As he is responsible to create the requirements, we set the customer as the sole owner of the definition of success. Therefore, we force the burden of success onto the shoulders of the very person who has come to us, the software developer, for help. If that isn’t evil incarnate? This post is about the fact that in the hands of a master software developer requirements are both carrot and stick.
Requirements aren’t evil, we are.
Modern software development approaches like Agile and Scrum support a strong collaboration between all member of the software development team, software testers and business analysts included. Even if you don’t use a method like Behavior-Driven Development (BDD) or Specification by Example, checking the fact that you will be able to actually test your requirements is […]Read More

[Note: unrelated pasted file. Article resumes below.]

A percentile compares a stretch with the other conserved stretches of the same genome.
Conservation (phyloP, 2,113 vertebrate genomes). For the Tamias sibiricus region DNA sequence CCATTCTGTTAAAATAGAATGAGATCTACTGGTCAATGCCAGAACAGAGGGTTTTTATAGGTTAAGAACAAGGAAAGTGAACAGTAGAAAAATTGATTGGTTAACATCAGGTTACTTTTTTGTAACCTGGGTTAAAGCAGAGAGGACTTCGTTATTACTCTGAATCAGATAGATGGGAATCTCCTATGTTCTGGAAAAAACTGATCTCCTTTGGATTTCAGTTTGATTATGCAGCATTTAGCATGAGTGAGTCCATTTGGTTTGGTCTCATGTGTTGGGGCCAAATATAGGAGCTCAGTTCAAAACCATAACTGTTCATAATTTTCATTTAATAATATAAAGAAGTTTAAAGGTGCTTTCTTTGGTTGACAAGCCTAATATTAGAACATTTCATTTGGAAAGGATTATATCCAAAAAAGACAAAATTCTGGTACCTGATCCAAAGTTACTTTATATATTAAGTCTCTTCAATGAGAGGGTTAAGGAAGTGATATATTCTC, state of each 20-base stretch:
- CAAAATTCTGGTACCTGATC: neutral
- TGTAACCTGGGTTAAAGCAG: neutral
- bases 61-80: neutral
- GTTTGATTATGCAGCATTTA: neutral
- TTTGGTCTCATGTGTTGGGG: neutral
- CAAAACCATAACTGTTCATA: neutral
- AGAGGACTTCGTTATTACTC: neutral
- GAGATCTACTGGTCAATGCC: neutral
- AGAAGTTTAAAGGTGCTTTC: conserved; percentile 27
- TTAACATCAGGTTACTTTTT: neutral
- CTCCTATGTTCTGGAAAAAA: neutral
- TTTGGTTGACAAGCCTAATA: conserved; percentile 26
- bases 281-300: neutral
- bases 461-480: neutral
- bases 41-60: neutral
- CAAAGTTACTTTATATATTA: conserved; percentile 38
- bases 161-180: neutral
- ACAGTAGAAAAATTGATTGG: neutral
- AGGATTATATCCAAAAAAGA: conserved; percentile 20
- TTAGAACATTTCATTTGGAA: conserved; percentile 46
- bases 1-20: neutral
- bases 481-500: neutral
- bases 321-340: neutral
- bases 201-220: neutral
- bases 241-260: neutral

User stories are a technique taken from the agile development playbook that can easily be applied in traditional systems development and maintenance. User stories help you document needs in a structured way, from the users’ perspective. They’re a good basis for test cases, so as to support integrated requirements management and testing. In this article, […]Read More
This article is an extract of the “Complete Systems Analysis” written by James and Suzanne Robertson. It explains the basics of analysis models and emphasize that the important thing to remember is that modeling tools are complementary. Each shows one aspect of the system. Together, they make a complete working model of the system.Read More